Before Milosz was born, doctors discovered his heart wasn’t developing correctly. He had a rare combination of four different heart defects, a condition known as tetralogy of Fallot. While serious, it is correctable and at 2 months old, Milosz underwent open-heart surgery at our Herma Heart Institute. Seemingly, that was that. He’d need regular follow-up appointments and monitoring, but everything appeared fixed and taken care of.
That was eight years ago. But little did Milosz’s mom, Joanna, know that his journey was only just beginning, that the after effects of those heart defects — even though they had been successfully repaired — would follow Milosz long after he left the hospital.
For Milosz, issues began to emerge when he started 4K. Nothing too extreme or troubling, but Milosz was just generally having a difficult time at school. He ended up transferring schools and repeating 4K and the second time around he did great. The new school had smaller classes, a quieter and more nurturing environment and Milosz excelled. His mom figured he just needed time to adjust and mature a bit.
But when the fall of 2017 rolled around and Milosz again changed schools for 5K — this time to Waukesha STEM Academy: Randall Campus — the behavioral issues that had plagued him during that first year of 4K returned with greater intensity. Milosz was having near-daily emotional outbursts, anger management issues, struggling to connect with his peers and showing signs of depression — every day was a constant struggle. Joanna worked with the school, the special education teacher and psychologist, they developed an Individualized Education Plan (IEP), but nothing worked.
“Before, he loved school, he loved to learn, he loved to be in a classroom,” said Joanna. “I remember thinking he must have a brain tumor or something that was effecting his behavior. I couldn’t recognize him.”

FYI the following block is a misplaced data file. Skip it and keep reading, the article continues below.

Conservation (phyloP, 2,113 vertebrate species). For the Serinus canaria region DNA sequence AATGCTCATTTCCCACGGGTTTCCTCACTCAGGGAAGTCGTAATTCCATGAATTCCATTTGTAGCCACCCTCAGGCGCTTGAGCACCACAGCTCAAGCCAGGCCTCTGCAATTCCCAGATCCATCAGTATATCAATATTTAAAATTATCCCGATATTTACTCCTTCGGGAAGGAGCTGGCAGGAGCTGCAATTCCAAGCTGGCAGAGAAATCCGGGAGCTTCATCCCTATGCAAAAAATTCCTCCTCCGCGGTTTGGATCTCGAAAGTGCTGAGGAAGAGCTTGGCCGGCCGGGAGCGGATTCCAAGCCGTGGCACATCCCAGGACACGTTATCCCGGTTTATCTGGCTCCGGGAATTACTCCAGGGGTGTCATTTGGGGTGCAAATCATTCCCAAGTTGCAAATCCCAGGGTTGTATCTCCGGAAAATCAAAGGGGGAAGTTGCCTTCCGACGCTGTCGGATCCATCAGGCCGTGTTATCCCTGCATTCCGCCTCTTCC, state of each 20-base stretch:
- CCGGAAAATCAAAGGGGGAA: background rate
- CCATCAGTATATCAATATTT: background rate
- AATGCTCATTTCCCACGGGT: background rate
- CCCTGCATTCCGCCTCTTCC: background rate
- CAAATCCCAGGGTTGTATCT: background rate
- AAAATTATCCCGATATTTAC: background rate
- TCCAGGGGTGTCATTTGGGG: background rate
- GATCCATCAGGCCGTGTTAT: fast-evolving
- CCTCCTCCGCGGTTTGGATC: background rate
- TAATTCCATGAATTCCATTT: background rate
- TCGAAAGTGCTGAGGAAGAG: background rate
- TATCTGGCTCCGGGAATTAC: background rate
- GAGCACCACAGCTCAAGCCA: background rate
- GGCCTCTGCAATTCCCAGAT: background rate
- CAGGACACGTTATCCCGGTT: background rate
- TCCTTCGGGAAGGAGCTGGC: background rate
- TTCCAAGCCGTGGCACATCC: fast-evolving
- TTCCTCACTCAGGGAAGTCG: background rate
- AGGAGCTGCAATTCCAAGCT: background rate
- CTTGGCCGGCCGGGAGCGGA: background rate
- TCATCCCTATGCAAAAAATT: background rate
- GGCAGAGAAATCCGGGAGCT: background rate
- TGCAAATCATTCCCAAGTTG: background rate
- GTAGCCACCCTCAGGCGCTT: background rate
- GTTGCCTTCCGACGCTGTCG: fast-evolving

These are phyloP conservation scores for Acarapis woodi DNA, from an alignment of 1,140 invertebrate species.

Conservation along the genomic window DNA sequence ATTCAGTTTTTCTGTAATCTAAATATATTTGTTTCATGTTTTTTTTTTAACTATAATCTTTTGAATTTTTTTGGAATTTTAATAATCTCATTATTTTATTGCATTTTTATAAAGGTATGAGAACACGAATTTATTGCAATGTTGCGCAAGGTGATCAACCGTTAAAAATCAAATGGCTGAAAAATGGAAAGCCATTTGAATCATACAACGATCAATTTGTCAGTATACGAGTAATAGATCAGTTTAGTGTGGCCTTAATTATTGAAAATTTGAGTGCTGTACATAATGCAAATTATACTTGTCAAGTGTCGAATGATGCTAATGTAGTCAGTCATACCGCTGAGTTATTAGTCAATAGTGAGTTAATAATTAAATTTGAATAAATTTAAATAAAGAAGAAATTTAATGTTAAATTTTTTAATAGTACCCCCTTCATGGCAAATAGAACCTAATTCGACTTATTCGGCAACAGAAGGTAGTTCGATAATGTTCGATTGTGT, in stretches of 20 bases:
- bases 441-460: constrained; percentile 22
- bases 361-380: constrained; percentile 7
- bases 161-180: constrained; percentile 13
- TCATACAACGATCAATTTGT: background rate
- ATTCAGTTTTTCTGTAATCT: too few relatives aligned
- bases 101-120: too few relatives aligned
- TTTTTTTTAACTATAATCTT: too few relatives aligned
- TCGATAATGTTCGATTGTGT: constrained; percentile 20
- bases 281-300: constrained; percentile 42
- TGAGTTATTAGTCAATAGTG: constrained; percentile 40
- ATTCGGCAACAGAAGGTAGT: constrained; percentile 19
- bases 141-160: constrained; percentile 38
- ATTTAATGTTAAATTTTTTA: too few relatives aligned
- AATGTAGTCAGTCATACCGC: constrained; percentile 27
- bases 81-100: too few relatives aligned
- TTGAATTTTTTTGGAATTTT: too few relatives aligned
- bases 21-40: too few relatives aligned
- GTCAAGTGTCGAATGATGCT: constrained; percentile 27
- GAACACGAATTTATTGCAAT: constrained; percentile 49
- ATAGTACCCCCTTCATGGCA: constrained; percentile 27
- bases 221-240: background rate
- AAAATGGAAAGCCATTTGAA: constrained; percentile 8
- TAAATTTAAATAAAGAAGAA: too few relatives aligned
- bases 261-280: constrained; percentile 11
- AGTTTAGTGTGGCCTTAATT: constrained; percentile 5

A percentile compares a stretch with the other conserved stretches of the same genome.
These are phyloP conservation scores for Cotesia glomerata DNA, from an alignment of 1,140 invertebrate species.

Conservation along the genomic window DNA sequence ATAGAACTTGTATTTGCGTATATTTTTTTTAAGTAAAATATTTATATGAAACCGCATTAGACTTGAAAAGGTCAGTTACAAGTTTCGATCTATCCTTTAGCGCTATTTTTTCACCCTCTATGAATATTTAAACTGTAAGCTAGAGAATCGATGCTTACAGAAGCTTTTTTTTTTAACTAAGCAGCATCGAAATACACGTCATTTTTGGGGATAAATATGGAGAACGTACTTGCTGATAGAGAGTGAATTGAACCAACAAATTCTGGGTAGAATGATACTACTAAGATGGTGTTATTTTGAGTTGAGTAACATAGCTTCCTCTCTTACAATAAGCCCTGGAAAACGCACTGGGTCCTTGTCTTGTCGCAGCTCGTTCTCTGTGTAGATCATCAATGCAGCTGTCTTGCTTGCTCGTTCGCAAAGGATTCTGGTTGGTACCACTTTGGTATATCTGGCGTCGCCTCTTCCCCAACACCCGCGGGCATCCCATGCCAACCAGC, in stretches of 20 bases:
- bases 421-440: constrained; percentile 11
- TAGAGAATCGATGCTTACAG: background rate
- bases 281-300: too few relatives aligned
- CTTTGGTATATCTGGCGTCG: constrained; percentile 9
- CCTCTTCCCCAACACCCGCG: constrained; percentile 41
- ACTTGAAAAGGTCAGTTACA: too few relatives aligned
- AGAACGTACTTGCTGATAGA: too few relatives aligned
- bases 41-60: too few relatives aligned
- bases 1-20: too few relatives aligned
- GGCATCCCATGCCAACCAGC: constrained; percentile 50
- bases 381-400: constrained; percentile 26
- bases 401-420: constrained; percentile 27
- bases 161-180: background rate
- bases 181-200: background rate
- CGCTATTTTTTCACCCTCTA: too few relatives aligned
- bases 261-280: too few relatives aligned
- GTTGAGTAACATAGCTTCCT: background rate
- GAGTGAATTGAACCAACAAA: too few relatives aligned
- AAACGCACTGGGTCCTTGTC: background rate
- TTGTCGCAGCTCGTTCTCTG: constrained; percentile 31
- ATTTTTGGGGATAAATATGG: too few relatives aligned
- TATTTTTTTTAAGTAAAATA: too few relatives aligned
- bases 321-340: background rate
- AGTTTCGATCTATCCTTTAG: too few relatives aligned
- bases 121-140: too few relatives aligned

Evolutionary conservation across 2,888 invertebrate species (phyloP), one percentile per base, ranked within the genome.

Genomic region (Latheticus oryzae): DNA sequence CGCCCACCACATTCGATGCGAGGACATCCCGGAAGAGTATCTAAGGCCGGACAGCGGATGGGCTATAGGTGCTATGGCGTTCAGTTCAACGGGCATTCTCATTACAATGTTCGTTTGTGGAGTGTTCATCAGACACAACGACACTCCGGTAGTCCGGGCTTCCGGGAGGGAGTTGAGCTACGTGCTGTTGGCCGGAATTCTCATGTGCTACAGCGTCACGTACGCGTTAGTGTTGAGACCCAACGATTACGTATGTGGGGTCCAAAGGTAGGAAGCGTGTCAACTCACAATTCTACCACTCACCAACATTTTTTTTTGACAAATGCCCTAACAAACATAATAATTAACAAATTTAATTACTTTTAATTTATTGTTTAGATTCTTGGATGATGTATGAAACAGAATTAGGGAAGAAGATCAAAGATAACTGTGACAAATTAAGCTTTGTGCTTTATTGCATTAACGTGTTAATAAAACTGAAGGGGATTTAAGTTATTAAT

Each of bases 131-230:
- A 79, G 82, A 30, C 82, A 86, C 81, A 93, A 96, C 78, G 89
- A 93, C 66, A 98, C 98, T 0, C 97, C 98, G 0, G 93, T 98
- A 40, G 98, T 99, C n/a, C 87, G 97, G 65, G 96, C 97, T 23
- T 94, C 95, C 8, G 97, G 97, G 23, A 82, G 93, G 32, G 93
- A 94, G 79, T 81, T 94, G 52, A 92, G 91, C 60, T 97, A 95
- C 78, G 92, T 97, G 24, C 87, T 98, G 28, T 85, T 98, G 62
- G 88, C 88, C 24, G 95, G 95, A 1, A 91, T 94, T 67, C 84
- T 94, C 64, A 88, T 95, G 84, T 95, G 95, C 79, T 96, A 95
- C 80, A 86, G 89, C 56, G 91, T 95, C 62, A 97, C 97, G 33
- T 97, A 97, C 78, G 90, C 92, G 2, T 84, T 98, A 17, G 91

In the spring of 2018, Joanna was at a biannual parent education event held by our Herma Heart Institute and she saw a presentation by Kyle Landry, manager of the School Intervention Program at Children’s Hospital of Wisconsin. Kyle was talking about child development, neurodevelopment and the challenges heart kids face that go beyond their physical heart issues.
“It’s important to draw the connection between heart defects and neurodevelopmental delays,” said Kyle. “When a baby has a heart defect, they have oxygen- depleted blood circulating through their body. So the brain is receiving limited oxygen, which affects so many other areas of the child’s development.”
“My eyes completely opened,” said Joanna. “I talked to her afterwards and decided to enroll Milosz in the School Intervention Program.”
The School Intervention Program serves as a communication hub and links the family, the school, the hospital and the community agencies together. Every child enrolled in the program is assigned a school intervention specialist who collaborates with the school in order to boost academic success, motivation, attendance, attention, behavior and social-emotional functioning.
“Instead of adding school liaison responsibilities to current staff members, our unique approach places a full-time educational specialist with in-depth knowledge of the child’s medical, surgical, development and educational histories at the center of a multidisciplinary care team,” said Kyle. “This helps ensure information is communicated clearly and consistently among all stakeholders involved in the child’s care.”
Cheryl Brosig, PhD, a psychologist within the Herma Heart Institute, serves as medical director for the School Intervention Program. The program was born out of the Developmental Follow-Up Program she and her team started in 2007.
“Numerous research studies demonstrated the connection between heart defects and neurodevelopmental delays, but cardiac programs were not addressing these problems,” said Dr. Brosig. “We felt we just needed to do something. The Herma Heart Institute was the first program in the country to have this systematic developmental follow-up as part of standard cardiac care.”